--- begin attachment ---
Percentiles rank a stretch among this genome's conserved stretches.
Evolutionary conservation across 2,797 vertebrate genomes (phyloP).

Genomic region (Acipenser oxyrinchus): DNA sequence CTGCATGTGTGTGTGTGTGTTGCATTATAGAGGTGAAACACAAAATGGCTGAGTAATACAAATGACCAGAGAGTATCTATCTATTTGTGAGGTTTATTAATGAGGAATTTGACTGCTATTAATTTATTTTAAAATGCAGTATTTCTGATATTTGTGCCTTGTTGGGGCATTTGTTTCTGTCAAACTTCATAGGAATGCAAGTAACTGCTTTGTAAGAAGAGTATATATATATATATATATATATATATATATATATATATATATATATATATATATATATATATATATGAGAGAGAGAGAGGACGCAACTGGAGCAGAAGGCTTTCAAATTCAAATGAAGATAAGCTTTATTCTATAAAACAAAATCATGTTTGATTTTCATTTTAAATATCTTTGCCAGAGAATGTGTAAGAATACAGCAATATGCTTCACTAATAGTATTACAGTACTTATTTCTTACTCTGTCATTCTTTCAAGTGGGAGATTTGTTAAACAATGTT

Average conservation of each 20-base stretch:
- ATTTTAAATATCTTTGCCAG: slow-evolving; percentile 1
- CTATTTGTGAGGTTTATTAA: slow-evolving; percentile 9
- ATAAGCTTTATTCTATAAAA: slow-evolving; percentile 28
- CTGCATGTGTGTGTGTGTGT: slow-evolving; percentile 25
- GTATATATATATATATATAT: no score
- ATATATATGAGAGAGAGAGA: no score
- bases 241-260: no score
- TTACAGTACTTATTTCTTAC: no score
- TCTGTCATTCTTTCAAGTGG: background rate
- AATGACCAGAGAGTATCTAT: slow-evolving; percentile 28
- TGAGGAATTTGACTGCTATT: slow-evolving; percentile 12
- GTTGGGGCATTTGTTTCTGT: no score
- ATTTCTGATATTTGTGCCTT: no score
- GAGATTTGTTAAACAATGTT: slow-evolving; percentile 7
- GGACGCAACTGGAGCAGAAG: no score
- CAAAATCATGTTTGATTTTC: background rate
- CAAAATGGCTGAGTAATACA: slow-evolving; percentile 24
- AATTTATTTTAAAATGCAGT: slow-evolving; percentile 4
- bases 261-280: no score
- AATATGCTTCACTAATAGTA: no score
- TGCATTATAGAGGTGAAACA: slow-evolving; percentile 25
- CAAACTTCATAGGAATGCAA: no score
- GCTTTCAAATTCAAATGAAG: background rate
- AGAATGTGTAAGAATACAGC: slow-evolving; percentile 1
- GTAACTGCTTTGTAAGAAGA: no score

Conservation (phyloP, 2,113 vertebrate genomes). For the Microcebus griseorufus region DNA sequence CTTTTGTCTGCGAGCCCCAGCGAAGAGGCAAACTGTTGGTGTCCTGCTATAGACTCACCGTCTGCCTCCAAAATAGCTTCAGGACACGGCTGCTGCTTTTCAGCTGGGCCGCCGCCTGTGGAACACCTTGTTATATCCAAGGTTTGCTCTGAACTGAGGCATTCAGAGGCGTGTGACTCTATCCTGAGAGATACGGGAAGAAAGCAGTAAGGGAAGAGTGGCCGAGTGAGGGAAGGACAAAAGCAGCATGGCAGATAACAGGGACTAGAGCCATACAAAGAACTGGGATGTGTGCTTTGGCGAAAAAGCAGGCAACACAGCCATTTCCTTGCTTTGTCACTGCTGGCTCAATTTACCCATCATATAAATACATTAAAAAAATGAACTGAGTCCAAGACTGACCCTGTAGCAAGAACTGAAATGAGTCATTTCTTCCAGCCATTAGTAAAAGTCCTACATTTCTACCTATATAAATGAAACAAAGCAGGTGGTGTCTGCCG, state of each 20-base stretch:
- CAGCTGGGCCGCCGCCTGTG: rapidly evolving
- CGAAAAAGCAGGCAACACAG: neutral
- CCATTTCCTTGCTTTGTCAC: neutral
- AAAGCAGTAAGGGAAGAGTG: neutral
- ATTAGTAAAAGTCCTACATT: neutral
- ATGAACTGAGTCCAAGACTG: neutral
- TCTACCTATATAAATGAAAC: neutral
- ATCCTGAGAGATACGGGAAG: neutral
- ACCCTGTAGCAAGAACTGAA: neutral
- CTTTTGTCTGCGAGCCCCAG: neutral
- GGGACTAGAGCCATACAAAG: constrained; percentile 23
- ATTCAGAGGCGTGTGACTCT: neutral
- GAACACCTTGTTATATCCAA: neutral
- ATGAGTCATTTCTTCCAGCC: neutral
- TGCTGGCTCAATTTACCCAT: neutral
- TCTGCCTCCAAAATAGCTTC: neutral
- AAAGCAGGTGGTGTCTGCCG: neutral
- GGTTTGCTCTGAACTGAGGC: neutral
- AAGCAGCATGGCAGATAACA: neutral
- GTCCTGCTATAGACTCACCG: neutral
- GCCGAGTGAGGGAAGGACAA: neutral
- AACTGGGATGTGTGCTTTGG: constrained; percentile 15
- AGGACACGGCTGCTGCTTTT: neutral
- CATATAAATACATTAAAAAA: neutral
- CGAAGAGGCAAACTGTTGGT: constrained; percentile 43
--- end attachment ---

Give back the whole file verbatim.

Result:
Percentiles rank a stretch among this genome's conserved stretches.
Evolutionary conservation across 2,797 vertebrate genomes (phyloP).

Genomic region (Acipenser oxyrinchus): DNA sequence CTGCATGTGTGTGTGTGTGTTGCATTATAGAGGTGAAACACAAAATGGCTGAGTAATACAAATGACCAGAGAGTATCTATCTATTTGTGAGGTTTATTAATGAGGAATTTGACTGCTATTAATTTATTTTAAAATGCAGTATTTCTGATATTTGTGCCTTGTTGGGGCATTTGTTTCTGTCAAACTTCATAGGAATGCAAGTAACTGCTTTGTAAGAAGAGTATATATATATATATATATATATATATATATATATATATATATATATATATATATATATATATATATGAGAGAGAGAGAGGACGCAACTGGAGCAGAAGGCTTTCAAATTCAAATGAAGATAAGCTTTATTCTATAAAACAAAATCATGTTTGATTTTCATTTTAAATATCTTTGCCAGAGAATGTGTAAGAATACAGCAATATGCTTCACTAATAGTATTACAGTACTTATTTCTTACTCTGTCATTCTTTCAAGTGGGAGATTTGTTAAACAATGTT

Average conservation of each 20-base stretch:
- ATTTTAAATATCTTTGCCAG: slow-evolving; percentile 1
- CTATTTGTGAGGTTTATTAA: slow-evolving; percentile 9
- ATAAGCTTTATTCTATAAAA: slow-evolving; percentile 28
- CTGCATGTGTGTGTGTGTGT: slow-evolving; percentile 25
- GTATATATATATATATATAT: no score
- ATATATATGAGAGAGAGAGA: no score
- bases 241-260: no score
- TTACAGTACTTATTTCTTAC: no score
- TCTGTCATTCTTTCAAGTGG: background rate
- AATGACCAGAGAGTATCTAT: slow-evolving; percentile 28
- TGAGGAATTTGACTGCTATT: slow-evolving; percentile 12
- GTTGGGGCATTTGTTTCTGT: no score
- ATTTCTGATATTTGTGCCTT: no score
- GAGATTTGTTAAACAATGTT: slow-evolving; percentile 7
- GGACGCAACTGGAGCAGAAG: no score
- CAAAATCATGTTTGATTTTC: background rate
- CAAAATGGCTGAGTAATACA: slow-evolving; percentile 24
- AATTTATTTTAAAATGCAGT: slow-evolving; percentile 4
- bases 261-280: no score
- AATATGCTTCACTAATAGTA: no score
- TGCATTATAGAGGTGAAACA: slow-evolving; percentile 25
- CAAACTTCATAGGAATGCAA: no score
- GCTTTCAAATTCAAATGAAG: background rate
- AGAATGTGTAAGAATACAGC: slow-evolving; percentile 1
- GTAACTGCTTTGTAAGAAGA: no score

Conservation (phyloP, 2,113 vertebrate genomes). For the Microcebus griseorufus region DNA sequence CTTTTGTCTGCGAGCCCCAGCGAAGAGGCAAACTGTTGGTGTCCTGCTATAGACTCACCGTCTGCCTCCAAAATAGCTTCAGGACACGGCTGCTGCTTTTCAGCTGGGCCGCCGCCTGTGGAACACCTTGTTATATCCAAGGTTTGCTCTGAACTGAGGCATTCAGAGGCGTGTGACTCTATCCTGAGAGATACGGGAAGAAAGCAGTAAGGGAAGAGTGGCCGAGTGAGGGAAGGACAAAAGCAGCATGGCAGATAACAGGGACTAGAGCCATACAAAGAACTGGGATGTGTGCTTTGGCGAAAAAGCAGGCAACACAGCCATTTCCTTGCTTTGTCACTGCTGGCTCAATTTACCCATCATATAAATACATTAAAAAAATGAACTGAGTCCAAGACTGACCCTGTAGCAAGAACTGAAATGAGTCATTTCTTCCAGCCATTAGTAAAAGTCCTACATTTCTACCTATATAAATGAAACAAAGCAGGTGGTGTCTGCCG, state of each 20-base stretch:
- CAGCTGGGCCGCCGCCTGTG: rapidly evolving
- CGAAAAAGCAGGCAACACAG: neutral
- CCATTTCCTTGCTTTGTCAC: neutral
- AAAGCAGTAAGGGAAGAGTG: neutral
- ATTAGTAAAAGTCCTACATT: neutral
- ATGAACTGAGTCCAAGACTG: neutral
- TCTACCTATATAAATGAAAC: neutral
- ATCCTGAGAGATACGGGAAG: neutral
- ACCCTGTAGCAAGAACTGAA: neutral
- CTTTTGTCTGCGAGCCCCAG: neutral
- GGGACTAGAGCCATACAAAG: constrained; percentile 23
- ATTCAGAGGCGTGTGACTCT: neutral
- GAACACCTTGTTATATCCAA: neutral
- ATGAGTCATTTCTTCCAGCC: neutral
- TGCTGGCTCAATTTACCCAT: neutral
- TCTGCCTCCAAAATAGCTTC: neutral
- AAAGCAGGTGGTGTCTGCCG: neutral
- GGTTTGCTCTGAACTGAGGC: neutral
- AAGCAGCATGGCAGATAACA: neutral
- GTCCTGCTATAGACTCACCG: neutral
- GCCGAGTGAGGGAAGGACAA: neutral
- AACTGGGATGTGTGCTTTGG: constrained; percentile 15
- AGGACACGGCTGCTGCTTTT: neutral
- CATATAAATACATTAAAAAA: neutral
- CGAAGAGGCAAACTGTTGGT: constrained; percentile 43